Write Like The Hustle: The Boring Stuff About Writing That No One Talks About

If you’re new to writing, I guarantee copying this blueprint will help you power through your food coma and knock out your unfinished writing project.

Dearest Hustle friends and family,

Write Like The Hustle: The Boring Stuff About Writing That No One Talks About

What I’m about to say will win you the respect of your peers, a lifetime of happiness, a villa in the Bahamas, and a really good hair day.

Maybe. Who’s to say. But it’ll definitely make you a better writer.

Like we mentioned on Wednesday, it’s Thanksgiving week here in the states, which means:

  1. The Hustle writers are taking the Friday off to nap in front of the TV and see their dogs — I mean families.
  2. A lot of you are traveling.

And, if you’re like me, you have big plans to finish that writing project you’ve been scribbling on napkins for the past few months.

So, instead of the normal news, we’re giving you the kick in the pants to put some quality content out there that people actually want to read, and address something many of you folks ask us about: how to write in The Hustle voice.

Below is the step-by-step process John and I used to launch The Hustle back in the day, which allowed us to produce lots of high-quality content on a daily basis (sometimes 3-6 blog posts a day each!) — all without formal writing backgrounds.

If you’re new to writing, I guarantee copying this blueprint will help you power through your food coma and knock out your unfinished writing project over the holiday.

Let’s do this.

— Sam, CEO of The Hustle

1. Write the headline

It all starts here. Writing the headline first forces you to hone in on what you want to talk about. Make the headline 3-10 words. Write the headline in plain English as if you’re describing what the article’s about to a friend. We’ll talk more about headlines in a second.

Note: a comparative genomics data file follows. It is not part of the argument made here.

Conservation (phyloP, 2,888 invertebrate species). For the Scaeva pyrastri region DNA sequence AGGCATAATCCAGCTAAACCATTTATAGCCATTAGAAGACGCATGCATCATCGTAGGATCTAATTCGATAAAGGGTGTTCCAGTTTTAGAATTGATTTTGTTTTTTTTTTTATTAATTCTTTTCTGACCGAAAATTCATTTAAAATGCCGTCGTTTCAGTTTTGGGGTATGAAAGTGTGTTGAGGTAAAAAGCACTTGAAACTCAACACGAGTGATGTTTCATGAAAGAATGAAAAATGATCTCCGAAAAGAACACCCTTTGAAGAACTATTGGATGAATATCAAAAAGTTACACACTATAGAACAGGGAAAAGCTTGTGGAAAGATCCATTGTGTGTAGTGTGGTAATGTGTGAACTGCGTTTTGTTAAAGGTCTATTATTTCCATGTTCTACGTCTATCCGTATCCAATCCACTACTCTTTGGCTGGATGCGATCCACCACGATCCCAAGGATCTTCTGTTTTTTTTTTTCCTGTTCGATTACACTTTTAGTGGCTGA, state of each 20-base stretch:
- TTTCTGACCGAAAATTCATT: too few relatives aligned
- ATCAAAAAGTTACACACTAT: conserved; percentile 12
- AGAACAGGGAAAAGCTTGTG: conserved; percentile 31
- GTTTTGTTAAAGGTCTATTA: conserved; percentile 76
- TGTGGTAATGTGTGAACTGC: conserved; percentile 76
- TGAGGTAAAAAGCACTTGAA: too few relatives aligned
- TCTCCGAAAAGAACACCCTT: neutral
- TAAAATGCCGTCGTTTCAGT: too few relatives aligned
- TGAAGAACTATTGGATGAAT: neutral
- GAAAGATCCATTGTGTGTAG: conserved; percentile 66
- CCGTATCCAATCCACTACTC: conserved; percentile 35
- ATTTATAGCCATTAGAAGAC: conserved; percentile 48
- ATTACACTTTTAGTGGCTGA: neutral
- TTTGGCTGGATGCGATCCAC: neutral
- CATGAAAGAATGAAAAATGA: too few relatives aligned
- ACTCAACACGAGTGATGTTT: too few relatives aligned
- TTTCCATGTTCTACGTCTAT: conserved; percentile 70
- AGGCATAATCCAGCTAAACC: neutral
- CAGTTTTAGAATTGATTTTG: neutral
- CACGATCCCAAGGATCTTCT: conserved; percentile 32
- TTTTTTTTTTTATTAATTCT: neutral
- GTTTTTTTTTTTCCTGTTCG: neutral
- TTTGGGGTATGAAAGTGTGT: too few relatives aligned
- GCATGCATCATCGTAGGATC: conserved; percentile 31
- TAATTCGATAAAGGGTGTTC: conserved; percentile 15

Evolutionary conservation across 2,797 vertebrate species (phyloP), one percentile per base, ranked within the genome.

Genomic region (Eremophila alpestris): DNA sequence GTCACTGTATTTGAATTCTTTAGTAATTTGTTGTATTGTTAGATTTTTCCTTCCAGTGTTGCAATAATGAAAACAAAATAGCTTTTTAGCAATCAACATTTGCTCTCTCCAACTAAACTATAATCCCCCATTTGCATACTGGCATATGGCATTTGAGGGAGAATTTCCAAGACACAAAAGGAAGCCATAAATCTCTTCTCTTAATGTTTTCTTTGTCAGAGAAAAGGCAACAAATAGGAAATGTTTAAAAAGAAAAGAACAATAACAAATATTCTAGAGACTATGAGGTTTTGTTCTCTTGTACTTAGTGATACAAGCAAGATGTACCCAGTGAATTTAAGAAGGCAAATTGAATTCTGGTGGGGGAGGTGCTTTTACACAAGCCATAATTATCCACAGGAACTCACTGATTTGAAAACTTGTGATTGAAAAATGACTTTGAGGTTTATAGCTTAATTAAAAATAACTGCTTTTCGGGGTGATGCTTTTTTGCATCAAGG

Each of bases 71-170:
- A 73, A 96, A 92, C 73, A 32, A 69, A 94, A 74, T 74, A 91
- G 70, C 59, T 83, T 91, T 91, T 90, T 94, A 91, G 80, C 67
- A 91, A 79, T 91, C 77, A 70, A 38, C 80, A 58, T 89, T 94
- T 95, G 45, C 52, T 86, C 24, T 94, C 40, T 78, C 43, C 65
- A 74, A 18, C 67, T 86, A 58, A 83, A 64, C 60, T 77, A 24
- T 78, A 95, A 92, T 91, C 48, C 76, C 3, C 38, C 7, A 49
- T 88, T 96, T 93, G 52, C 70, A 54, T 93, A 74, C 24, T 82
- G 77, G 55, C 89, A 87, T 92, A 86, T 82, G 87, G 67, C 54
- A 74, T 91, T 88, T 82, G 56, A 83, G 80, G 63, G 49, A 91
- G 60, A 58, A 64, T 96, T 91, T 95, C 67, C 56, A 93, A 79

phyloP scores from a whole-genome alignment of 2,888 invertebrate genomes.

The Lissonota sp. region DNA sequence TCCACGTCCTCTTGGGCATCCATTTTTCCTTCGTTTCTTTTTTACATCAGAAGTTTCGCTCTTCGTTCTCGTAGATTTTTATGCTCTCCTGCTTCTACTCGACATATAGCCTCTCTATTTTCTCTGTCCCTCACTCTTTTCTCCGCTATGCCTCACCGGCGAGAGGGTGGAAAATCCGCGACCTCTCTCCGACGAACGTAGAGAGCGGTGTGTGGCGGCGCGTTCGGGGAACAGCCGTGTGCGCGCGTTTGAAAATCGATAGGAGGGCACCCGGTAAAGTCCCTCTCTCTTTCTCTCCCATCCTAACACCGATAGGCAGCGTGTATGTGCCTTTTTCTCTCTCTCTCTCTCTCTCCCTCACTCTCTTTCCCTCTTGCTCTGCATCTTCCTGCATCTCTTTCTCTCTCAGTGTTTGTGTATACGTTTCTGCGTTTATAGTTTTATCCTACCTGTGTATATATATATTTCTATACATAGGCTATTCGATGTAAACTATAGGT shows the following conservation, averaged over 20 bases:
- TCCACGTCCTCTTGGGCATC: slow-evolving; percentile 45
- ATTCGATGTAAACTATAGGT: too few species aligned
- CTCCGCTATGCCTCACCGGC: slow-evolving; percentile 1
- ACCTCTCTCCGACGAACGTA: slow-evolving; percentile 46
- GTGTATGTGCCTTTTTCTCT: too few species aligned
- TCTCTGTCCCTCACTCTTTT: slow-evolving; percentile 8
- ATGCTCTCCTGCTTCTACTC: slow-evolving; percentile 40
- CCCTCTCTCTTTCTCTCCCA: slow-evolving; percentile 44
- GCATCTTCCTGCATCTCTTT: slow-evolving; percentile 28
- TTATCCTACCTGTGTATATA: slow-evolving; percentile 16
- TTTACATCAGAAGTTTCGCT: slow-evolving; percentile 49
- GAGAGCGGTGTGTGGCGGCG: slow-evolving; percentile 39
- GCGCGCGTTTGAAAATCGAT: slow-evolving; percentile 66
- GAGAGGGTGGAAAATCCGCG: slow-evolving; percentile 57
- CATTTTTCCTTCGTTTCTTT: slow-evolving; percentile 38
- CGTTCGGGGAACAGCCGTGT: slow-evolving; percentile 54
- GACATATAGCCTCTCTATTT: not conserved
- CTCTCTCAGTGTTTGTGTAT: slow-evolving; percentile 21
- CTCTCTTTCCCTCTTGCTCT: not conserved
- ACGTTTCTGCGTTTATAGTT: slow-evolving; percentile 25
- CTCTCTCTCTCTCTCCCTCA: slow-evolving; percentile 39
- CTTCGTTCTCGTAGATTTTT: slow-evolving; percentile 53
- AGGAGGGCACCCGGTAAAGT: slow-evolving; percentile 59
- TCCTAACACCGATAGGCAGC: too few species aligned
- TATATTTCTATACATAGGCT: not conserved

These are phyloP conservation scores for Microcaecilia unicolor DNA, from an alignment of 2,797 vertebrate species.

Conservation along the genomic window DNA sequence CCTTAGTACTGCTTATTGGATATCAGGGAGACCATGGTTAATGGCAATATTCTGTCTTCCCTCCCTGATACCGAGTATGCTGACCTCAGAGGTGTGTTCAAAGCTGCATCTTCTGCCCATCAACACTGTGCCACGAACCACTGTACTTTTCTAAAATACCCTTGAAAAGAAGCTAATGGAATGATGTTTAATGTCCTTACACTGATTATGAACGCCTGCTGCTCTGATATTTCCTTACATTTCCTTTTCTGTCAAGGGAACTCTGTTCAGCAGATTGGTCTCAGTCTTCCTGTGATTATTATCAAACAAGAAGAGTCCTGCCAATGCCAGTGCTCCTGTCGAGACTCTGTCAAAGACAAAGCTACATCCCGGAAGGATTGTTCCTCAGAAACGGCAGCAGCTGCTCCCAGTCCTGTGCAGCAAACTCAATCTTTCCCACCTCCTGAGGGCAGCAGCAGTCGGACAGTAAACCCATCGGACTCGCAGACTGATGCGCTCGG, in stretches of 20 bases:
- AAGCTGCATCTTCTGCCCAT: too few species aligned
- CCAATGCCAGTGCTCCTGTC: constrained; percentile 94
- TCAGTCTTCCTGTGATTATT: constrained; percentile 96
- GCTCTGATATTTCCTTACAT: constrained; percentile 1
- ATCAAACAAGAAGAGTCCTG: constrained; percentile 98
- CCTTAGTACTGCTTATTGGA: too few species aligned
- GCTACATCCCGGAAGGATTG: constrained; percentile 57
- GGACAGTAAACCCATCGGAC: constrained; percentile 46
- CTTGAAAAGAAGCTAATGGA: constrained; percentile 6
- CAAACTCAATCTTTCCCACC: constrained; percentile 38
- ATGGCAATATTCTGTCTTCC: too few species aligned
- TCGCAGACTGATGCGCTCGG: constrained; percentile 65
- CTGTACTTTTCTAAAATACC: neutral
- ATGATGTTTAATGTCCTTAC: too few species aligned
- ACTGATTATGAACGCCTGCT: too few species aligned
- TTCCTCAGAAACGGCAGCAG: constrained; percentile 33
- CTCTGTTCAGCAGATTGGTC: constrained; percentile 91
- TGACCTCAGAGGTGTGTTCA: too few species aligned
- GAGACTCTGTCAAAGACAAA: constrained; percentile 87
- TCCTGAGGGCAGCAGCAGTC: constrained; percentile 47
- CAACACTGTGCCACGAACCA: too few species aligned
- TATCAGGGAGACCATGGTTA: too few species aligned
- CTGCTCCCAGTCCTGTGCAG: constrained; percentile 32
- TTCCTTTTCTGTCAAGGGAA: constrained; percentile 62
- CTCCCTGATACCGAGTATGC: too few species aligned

Example: I went 30 days with no food, living off only Soylent

Note: I’ll refer to this Soylent post on the Hustle so we have real-life examples of my points.

2. Write the description

One or two sentences that describe what the article is about. It’s the subtitle you see in our articles and the text you see on Facebook below the headline. This further hones in on the topic and keeps you focused on the core idea.

3. Write your draft

This is the toughest part. Why? Most people are deathly afraid of writing and having their thoughts read. That’s why this draft is important. Accept that it will suck. That’s ok. Just start writing. Write anything. “I don’t know how to start, but I’m just starting now.” Literally write that.

Motion creates emotion. Accept that this is a dump and that it’ll suck. Get all your thoughts on paper. Do not worry about how good it is. Even if you only want a 300 word article, write as much as you want here.

4. Incubate

Take whatever time you have to walk away from your work. Could be 2 minutes or 2 years. Whatever. Just get away from your work.

Ironically, not focusing on a problem actually helps you come up with new ideas — it’s called fixation forgetting (#showerthoughts). This step is incredibly important.

5. Edit